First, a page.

Dendrimers and hyperbranched polymers: Two families of three-dimensional macromolecules with similar but clearly distinct properties

Jean Frechet*, Craig J. Hawker, Ivan Gitsov, Jeffrey W. Leon

*Corresponding author for this work

Research output: Contribution to journalArticlepeer-review

338 Scopus citations

Abstract

Dendrimers and hyperbranched polymers are globular macromolecules that are characterized both by a highly branched structure, in which all bonds converge to a focal point or core, and a multiplicity of reactive chain-ends. Because of the obvious similarity of their building blocks, many assume that the properties of these two families of dendritic macromolecules are almost identical and that the terms "dendrimer" and "hyperbranched polymer" can be used interchangeably. This assumption is incorrect because only regular dendrimers have a precise end-group multiplicity and functionality and exhibit properties that are totally unlike those of all other families of macromolecules. For example, regular dendrimers display a maximum in the relationship between their intrinsic viscosity and molecular weight, but hyperbranched polymers do not. Because of their uniformity in shape, size, and structure, only regular dendrimers spread uniformly at the air-water interface. The chemical reactivity of the chain-ends of dendrimers as well as the inner nanoenvironment that their regularly branched structure provide are unique features of these three-dimensional globular macromolecules. However, the price that has to be paid for these special properties is one of accessibility. Today, regular dendrimers can only be prepared using rather tedious, multistep syntheses that require intermediate purifications. Though processes involving little intermediate purification have been claimed to afford "dendrimers," the molecules that are obtained have varying degrees of chemical and structural regularity and may not possess the ultimate properties of regular dendrimers. In contrast, hyperbranched polymers are easily obtained using a variety of one pot procedures, some of which mimic, but do not truly achieve, regular dendritic growth. As a result, hyperbranched polymers also exhibit fascinating properties such as low solution and melt viscosities, but these properties tend to be intermediate between those of the fully regular dendrimers and those of branched or star-shaped macromolecules.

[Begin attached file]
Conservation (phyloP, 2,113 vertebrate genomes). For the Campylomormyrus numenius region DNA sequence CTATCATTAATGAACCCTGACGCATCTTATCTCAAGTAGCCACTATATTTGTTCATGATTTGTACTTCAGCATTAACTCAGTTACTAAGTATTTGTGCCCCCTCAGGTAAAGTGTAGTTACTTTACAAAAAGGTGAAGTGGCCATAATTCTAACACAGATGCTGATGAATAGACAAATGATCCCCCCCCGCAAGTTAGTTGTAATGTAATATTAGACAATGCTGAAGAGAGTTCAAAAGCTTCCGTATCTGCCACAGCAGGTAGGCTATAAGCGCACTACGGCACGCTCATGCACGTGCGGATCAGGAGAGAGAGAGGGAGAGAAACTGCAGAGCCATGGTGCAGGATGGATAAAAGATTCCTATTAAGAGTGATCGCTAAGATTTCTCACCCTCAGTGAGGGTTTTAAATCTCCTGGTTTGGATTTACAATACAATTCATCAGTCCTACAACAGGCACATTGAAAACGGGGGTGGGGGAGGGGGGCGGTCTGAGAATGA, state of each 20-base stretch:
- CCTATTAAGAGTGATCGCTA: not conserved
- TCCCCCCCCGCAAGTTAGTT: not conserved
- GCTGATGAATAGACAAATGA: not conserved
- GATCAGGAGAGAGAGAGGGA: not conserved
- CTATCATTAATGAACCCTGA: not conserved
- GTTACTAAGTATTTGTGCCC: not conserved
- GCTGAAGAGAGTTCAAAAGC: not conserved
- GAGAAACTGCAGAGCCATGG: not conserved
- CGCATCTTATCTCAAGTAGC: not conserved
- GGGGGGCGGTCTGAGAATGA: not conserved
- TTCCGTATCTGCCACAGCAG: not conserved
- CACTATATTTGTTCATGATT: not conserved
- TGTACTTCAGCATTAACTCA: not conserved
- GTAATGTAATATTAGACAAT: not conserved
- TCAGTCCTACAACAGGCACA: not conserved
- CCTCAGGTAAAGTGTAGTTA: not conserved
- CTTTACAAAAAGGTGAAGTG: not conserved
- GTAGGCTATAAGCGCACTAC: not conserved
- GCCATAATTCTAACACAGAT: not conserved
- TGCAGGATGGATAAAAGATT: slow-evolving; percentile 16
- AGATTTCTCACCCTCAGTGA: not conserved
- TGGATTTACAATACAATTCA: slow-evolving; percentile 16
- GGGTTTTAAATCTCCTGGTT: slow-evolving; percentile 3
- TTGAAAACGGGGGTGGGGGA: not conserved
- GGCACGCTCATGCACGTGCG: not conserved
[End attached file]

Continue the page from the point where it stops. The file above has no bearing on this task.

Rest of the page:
Original languageEnglish (US)
Pages (from-to)1399-1425
Number of pages27
JournalJournal of Macromolecular Science - Pure and Applied Chemistry
Volume33
Issue number10
DOIs
StatePublished - Jan 1 1996

ASJC Scopus subject areas

  • Ceramics and Composites
  • Chemistry(all)
  • Polymers and Plastics
  • Materials Chemistry

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